The holiday shopping season — which normally would be “officially” kicking off as soon as the Thanksgiving dishes are cleared — is going to be quite a bit different than it has ever been before in 2020. It’s one that’s difficult to predict, as evidenced by all of the conflicting holiday spending forecasts. There are a lot more questions than answers out there at this point and consumers — facing lockdowns, a pandemic that’s getting worse by the numbers every day, employment concerns and anxiety about the state of the economy in general — have no lack of reasons to be worried.
And all that worry has dropped consumer confidence squarely into the basement, Upgrade CEO and Founder Renaud Laplanche noted during the most recent edition of On The Agenda with Karen Webster, PSCU CEO Chuck Fagan, Verizon Business Group Vice President Michele Dupre, Cybersource Senior Vice President of Strategy, Marketing & Small Business Michele Herron.
“A lot can still happen as soon as in the next few days and weeks, we’ve already seen how the news of vaccines has moved the stock markets and I suspect as they get closer they are going to move consumer confidence a lot,” Laplanche said. “So anything can happen.”
The panel was, however, certain that merchants will be able to help consumers find their shopping groove in time for the holidays and find the confidence to spend again this year. Though exactly how much spend will increase or decrease remains something of a jump ball going into the holiday season.
But the shifts in consumer behavior we’ve seen from consumers in terms of where they want to spend and how they want to pay, aren’t going anywhere. They are almost certainly going to intensify as the holiday rush continues to speed up. But merchants and issuers, Cybersource’s Herron noted, are in some sense ready for them — as they’ve been building up to full-service for what will be a very digital holiday season.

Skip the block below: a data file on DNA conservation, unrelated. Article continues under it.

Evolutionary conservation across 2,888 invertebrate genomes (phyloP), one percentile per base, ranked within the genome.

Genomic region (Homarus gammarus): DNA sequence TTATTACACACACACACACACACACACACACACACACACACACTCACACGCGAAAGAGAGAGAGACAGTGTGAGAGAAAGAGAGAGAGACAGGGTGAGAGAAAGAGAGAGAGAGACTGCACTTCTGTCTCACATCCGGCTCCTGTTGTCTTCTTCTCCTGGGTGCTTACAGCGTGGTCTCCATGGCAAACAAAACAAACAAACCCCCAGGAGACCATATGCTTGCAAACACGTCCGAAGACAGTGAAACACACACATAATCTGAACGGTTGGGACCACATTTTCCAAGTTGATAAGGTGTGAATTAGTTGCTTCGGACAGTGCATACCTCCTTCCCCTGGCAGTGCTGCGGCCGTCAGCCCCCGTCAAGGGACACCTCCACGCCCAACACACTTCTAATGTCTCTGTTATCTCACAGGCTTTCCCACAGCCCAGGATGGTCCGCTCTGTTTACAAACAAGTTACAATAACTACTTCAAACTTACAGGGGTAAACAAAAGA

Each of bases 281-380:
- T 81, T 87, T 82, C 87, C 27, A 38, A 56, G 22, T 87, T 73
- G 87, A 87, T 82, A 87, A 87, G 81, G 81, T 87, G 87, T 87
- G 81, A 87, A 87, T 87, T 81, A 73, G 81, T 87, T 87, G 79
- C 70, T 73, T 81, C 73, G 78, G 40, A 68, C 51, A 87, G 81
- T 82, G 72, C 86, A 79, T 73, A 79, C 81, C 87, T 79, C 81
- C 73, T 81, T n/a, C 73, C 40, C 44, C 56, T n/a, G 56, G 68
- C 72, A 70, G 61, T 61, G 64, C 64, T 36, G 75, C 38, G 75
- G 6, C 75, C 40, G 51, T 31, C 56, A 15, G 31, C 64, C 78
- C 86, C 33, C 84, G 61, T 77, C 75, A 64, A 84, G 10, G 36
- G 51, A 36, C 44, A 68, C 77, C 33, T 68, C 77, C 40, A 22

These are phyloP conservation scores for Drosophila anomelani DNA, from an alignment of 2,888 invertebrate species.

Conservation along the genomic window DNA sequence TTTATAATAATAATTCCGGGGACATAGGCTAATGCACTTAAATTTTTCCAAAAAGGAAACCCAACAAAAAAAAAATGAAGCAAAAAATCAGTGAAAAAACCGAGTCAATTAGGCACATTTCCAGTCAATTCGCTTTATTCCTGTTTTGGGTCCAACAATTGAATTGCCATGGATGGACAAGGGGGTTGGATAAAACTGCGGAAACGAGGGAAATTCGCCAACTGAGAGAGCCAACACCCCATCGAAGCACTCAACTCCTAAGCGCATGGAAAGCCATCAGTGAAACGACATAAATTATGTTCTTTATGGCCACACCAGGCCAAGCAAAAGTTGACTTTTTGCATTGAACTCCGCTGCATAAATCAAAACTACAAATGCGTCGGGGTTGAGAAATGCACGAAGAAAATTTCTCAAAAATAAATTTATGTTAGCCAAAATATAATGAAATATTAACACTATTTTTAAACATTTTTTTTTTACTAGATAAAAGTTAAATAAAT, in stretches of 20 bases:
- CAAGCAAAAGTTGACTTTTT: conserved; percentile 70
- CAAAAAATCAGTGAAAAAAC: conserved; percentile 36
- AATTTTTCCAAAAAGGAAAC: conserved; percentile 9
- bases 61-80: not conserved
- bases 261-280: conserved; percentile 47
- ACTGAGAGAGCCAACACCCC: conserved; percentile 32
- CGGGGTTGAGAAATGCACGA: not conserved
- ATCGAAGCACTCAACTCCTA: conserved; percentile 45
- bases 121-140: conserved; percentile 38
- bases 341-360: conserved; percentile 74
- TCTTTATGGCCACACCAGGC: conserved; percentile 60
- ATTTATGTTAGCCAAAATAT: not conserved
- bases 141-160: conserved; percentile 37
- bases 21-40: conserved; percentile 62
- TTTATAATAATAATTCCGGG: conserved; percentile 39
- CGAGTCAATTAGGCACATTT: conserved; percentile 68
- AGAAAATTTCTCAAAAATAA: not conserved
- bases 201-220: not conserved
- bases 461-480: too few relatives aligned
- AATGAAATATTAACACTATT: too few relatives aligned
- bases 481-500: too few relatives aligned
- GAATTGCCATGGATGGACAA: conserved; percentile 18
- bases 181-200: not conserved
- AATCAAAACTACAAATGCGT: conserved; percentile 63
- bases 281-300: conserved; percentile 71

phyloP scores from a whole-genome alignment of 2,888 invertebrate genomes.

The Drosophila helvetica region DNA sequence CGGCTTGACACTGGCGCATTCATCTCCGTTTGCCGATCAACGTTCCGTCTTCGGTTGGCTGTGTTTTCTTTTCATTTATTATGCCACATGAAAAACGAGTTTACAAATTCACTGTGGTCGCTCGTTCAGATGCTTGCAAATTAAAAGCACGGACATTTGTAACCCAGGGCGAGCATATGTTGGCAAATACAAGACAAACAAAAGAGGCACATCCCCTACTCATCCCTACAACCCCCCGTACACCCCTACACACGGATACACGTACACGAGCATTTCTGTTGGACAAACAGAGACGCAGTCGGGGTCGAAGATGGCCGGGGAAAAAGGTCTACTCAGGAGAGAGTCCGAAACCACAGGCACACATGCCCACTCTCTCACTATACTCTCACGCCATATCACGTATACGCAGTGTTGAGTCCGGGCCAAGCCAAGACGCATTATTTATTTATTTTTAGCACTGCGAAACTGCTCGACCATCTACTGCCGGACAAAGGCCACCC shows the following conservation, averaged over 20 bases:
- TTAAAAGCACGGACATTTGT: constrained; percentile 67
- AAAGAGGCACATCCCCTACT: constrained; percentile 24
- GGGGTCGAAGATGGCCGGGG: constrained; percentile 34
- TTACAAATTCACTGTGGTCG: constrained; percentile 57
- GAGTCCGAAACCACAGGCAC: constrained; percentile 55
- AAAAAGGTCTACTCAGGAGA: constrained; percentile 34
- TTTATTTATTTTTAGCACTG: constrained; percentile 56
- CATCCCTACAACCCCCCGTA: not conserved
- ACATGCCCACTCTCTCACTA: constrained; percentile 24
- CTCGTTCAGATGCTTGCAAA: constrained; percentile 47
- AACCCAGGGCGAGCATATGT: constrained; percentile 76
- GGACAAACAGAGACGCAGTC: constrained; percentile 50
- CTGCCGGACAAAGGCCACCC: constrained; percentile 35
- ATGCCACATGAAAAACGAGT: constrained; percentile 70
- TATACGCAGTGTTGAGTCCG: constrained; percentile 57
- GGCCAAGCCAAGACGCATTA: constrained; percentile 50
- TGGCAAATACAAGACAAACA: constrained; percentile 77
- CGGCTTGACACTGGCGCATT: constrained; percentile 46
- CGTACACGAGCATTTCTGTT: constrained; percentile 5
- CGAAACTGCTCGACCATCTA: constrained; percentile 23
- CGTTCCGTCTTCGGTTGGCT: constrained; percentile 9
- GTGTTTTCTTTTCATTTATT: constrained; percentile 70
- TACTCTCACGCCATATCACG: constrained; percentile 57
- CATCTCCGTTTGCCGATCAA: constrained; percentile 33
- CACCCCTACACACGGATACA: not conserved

“I’ve been really impressed by the overall resiliency of merchants of all types this year,” Herron said. “And I do think that getting out of the holiday season I’m just impressed with how fast merchants have changed their different shopping modalities. We’ve worked with a lot of retailers this year to help them build curbside when they had no curbside at all as well as to create touchless payments experiences. And they did it really fast and I think that will be very compelling.”
Giving The Customer What They Really Want
The specifics of what customers want in terms of what they are buying are hard to judge in 2020. The supposition right now, for example, is that consumers will be buying things in 2020, not experiences. Laplanche noted a few more pieces of good vaccine news could start seeing a big pick-up in travel bookings for 2021 at the last minute.
But beyond the specifics on shopping choices, the overall theme of the year thus far that is almost certainly going to be carried right through into the holiday shopping season is “shift.” That means the great digital shift we’ve already seen so far, with consumers reorienting their shopping to online channels and away from within the physical stores themselves. But simply counting out the physical stores, said Verizon’s Dupre is a little bit overly simplistic. When they look at mall foot traffic over the last few weeks, she noted, it is down year-on-year, but up 59 percent over what it has been over the course of the pandemic. It’s not that consumers are eschewing stores entirely, she said, it is that they are relating to them differently.